Snow Days affect us in different ways.
To break it down I've made a graph with words (it's all I got, so bear with me).
Students: It's a combination of Christmas, their birthdays, and a trip to the amusement park. In their lifetimes nothing rivals this special day.
Not their first cars. Not their college graduations. Not their weddings. Not their firstborns.
The snow day to a child is life's greatest gift.
Parents: It's fun about once a year (especially if they also get off work). It's not unlike summer vacation for mom and dad.
Fun for awhile, but at some point it is time for the kids to go back to school (this generally occurs about 9:42 am when the kids announce they are bored).
Snow Days #2-5 are simply babysitting nightmares.
Teachers: They will tell you they don't want a Snow Day... way too much to do.
That's a lie.
It's a paid day off.
Even if they have a lot to do, they get over it about halfway through watching Regis and Kelly in their pajamas (teachers' pajamas... not Regis's).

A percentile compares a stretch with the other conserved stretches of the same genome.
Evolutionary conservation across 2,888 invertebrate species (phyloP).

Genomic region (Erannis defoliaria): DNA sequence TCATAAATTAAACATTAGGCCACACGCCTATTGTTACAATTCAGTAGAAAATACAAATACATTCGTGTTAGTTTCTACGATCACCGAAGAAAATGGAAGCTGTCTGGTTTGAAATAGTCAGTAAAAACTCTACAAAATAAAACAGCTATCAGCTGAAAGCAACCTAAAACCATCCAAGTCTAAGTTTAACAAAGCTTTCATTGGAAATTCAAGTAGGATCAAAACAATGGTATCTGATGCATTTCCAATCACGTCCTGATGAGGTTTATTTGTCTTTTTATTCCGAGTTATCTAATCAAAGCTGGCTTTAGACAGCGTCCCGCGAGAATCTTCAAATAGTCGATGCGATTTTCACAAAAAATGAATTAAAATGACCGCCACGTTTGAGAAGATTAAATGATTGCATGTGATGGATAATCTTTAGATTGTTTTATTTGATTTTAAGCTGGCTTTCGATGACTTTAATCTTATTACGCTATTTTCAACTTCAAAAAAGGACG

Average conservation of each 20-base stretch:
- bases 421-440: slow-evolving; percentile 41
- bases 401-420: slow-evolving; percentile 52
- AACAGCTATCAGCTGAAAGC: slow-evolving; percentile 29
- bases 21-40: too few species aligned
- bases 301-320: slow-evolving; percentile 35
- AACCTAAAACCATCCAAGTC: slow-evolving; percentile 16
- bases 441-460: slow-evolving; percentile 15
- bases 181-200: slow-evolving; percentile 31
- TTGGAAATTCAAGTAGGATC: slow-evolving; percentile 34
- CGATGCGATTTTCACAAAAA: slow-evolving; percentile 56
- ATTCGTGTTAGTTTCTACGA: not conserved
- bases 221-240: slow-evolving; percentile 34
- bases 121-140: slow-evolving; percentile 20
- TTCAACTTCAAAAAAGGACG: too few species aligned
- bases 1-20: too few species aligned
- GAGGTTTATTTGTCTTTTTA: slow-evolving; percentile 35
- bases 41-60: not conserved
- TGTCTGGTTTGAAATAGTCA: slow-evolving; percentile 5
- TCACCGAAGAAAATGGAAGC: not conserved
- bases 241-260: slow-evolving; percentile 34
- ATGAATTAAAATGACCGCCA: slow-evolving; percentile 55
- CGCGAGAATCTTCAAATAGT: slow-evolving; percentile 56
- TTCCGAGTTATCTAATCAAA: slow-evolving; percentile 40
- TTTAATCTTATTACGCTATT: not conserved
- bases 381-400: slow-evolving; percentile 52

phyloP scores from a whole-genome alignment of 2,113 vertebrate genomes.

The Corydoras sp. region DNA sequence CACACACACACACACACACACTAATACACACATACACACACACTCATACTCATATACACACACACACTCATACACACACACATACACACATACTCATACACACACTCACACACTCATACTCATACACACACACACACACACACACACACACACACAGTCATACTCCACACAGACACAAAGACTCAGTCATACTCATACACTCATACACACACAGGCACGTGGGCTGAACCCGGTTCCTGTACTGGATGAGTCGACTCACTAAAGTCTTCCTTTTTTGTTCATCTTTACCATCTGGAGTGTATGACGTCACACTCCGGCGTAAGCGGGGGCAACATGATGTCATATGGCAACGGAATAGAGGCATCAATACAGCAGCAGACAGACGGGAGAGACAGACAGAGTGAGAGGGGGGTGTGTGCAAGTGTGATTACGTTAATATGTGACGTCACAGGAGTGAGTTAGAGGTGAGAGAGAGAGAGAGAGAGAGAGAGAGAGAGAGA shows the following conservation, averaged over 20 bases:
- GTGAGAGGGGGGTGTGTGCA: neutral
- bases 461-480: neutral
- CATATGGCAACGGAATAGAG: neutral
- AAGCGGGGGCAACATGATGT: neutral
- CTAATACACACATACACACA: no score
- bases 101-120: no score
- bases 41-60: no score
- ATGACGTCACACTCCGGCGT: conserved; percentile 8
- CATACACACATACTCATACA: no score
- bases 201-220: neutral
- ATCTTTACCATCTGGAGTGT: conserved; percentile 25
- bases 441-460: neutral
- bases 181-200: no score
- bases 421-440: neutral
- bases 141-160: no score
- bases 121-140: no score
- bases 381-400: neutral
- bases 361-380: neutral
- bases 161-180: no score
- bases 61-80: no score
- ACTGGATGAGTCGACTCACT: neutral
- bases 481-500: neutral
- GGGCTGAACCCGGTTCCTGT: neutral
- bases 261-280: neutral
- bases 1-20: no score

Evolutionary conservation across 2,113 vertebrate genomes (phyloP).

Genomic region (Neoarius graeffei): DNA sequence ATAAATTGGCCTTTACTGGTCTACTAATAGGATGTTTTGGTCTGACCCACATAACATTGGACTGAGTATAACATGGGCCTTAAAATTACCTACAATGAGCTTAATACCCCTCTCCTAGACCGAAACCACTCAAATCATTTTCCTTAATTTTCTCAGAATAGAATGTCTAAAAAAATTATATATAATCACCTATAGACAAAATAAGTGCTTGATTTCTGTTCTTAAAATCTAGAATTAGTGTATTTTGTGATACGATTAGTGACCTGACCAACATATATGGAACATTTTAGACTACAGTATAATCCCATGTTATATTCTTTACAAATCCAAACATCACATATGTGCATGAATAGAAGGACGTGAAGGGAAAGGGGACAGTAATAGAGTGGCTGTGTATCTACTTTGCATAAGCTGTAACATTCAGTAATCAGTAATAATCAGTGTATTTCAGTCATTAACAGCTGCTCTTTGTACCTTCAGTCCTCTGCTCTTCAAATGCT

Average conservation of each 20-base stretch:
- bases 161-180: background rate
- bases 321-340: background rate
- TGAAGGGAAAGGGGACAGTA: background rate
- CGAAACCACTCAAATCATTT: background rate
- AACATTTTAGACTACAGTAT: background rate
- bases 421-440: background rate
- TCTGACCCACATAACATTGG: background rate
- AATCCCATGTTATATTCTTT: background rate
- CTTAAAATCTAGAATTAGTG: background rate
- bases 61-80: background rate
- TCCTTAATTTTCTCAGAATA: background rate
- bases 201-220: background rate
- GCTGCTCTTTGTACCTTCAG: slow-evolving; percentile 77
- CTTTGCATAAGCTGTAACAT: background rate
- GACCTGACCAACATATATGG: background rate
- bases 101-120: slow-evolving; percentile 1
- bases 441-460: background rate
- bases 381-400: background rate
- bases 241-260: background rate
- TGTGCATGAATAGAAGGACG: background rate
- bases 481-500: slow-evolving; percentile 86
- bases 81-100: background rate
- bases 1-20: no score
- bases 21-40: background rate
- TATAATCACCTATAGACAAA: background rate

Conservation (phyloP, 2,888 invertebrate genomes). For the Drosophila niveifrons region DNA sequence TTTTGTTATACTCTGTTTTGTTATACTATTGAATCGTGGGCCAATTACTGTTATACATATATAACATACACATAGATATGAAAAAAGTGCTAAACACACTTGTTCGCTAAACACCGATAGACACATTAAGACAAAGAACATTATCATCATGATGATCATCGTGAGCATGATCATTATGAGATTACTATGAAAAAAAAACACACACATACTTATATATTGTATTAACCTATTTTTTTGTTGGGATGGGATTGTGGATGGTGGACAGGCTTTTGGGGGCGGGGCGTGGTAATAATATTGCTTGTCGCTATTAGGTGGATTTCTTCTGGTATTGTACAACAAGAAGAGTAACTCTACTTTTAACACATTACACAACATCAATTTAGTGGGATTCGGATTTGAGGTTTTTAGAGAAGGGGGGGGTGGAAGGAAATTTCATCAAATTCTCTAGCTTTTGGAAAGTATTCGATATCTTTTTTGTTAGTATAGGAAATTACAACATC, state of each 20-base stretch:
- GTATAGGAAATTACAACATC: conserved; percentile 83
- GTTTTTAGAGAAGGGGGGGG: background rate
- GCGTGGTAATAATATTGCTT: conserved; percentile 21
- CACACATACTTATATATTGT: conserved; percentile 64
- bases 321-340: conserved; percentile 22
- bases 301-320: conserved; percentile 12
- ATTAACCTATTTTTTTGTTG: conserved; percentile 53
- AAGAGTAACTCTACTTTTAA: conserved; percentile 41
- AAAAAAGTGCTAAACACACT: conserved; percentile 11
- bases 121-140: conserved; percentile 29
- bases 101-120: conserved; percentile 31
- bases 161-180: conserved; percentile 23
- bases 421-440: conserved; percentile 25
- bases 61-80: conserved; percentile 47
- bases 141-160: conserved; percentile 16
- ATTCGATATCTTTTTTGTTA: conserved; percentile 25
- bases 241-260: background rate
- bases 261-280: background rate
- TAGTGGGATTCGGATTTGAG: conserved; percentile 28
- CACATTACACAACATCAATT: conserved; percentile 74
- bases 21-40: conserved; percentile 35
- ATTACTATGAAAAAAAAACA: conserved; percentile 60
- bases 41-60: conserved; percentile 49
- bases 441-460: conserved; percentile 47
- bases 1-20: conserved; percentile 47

Principals: It's a break from students, parents, and teachers.
Of course, if the principal is also a parent... all bets are off (sometimes watching 400 of other people's kids is easier than 2 of your own).
Superintendents: Snow Days are a nightmare.
Do you cancel school?
Do you not cancel school?
Who wants to get up at 4:00 am and stare into the darkness and try to guess what the weather will be like in 3 to 8 hours?
What do you say when parents call and complain?
Cancel school and people are upset about not being able to find a sitter.
Don't cancel and the very same people complain about how dare you risk the children's lives when it's _________ (fill in the blank with snowing, windy, cold, foggy, icy, or cloudy).
Even worse, don't cancel and all four districts that surround you do (the dreaded Snow Day Donut).
It's a no win.
Now don't get me wrong. It's still fun.
It's still a Snow Day!!!
Email Michael Smith/principalspage at firstname.lastname@example.org